From the Golden Mile to the Blacker Barrios: The Geography of Intimidation

This post was submitted by Dr. Evelyn Dean-Olmsted, University of Puerto Rico; Dr. Isabel Rivera-Collazo, University of California San Diego and Scripps Institution of Oceanography; and Andrea Lopez Rivera, San Diego State University. The heavy police presence along La Milla de Oro (The Golden Mile) was expected.  Occupying two blocks of parallel avenues, Muñoz Rivera … Continue reading From the Golden Mile to the Blacker Barrios: The Geography of Intimidation

Marching For Our Lives?

This post was submitted by Alice B. Kehoe, professor of anthropology, emerita at Marquette University. My housemate marched on Saturday. My next-door neighbor marched on Saturday. I didn’t march. Of course I’m appalled at the prevalence of guns. Guns are for killing. If I marched with the thousands in downtown Washington, DC on Saturday, would … Continue reading Marching For Our Lives?

Petty Nationalism and the Right’s War on Language

This post was submitted by Phillip M. Carter, an associate professor of linguistics at Florida International University’s Cuban Research Institute The French Revolutionaries, compelled as they were by their own notion of égalité, put forth a radical idea: eliminate social inequality by giving all French citizens access to the French language. A common language, disseminated … Continue reading Petty Nationalism and the Right’s War on Language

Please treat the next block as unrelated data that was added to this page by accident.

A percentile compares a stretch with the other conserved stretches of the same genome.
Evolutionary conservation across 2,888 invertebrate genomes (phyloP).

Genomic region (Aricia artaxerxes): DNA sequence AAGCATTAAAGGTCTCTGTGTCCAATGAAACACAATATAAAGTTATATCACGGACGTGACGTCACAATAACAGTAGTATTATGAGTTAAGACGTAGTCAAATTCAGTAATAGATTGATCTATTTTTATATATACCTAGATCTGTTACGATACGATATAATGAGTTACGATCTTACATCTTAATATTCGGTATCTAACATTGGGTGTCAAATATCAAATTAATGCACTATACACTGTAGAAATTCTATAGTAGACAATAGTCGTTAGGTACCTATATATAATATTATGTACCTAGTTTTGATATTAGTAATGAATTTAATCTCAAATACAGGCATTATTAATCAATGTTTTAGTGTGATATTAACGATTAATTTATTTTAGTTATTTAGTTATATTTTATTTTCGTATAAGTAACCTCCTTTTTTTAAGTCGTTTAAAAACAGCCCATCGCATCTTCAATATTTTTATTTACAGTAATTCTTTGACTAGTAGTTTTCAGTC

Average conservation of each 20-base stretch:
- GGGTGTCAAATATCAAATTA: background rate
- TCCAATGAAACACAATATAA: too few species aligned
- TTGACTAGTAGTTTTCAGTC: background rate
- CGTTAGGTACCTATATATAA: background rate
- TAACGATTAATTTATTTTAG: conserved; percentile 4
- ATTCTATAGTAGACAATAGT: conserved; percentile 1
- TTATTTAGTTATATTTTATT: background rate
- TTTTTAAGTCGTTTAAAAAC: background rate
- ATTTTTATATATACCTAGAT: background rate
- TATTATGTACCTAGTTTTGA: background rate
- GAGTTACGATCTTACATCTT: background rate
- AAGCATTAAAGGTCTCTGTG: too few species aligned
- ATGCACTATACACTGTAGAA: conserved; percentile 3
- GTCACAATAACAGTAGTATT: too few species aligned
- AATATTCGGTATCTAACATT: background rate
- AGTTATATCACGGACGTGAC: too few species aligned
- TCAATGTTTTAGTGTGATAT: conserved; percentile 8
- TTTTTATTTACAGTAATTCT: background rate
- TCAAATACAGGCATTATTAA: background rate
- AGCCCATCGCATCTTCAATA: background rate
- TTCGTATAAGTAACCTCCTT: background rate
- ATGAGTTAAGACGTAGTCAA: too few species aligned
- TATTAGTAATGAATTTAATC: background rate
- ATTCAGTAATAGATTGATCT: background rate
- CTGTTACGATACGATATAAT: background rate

The Remarkable Paradox of Militant Christians

This post was submitted by Alice Beck Kehoe, professor of anthropology, emerita, at Marquette University. Steve Bannon, Breitbart News. Standoff of a man, his sons and fellows against encroachment on his land. Christian Warriors Battling for America. What would Jesus do? For 5,000 years and counting, speakers of Indo-European languages––that’s English––have spoken a macho line of … Continue reading The Remarkable Paradox of Militant Christians

Of Memorials, Sacrifice, and Hope in Turkey

This post was submitted by Dr. Sumi Colligan, Professor of Anthropology and Faculty Service-Learning Co-Coordinator at the Massachusetts College of Liberal Arts. On the road in Turkey again this past month, two Turkish friends, one an avowed leftist and one a yoga devotee, and I visited several World War I memorials on the Gallipoli Peninsula near Canakkale. At the … Continue reading Of Memorials, Sacrifice, and Hope in Turkey

Song as Boundary Work: On Dylan and the Nobel Prize

This post was submitted by Robert Skoro. A musician-turned-anthropologist, Robert works in private industry as a strategist and researcher.  Bob Dylan has been awarded the Nobel Prize in Literature, a remarkable gesture to all, whether obvious or controversial. His songs provoked and catalyzed cultural change during a pivotal era in American history, and an American hasn’t … Continue reading Song as Boundary Work: On Dylan and the Nobel Prize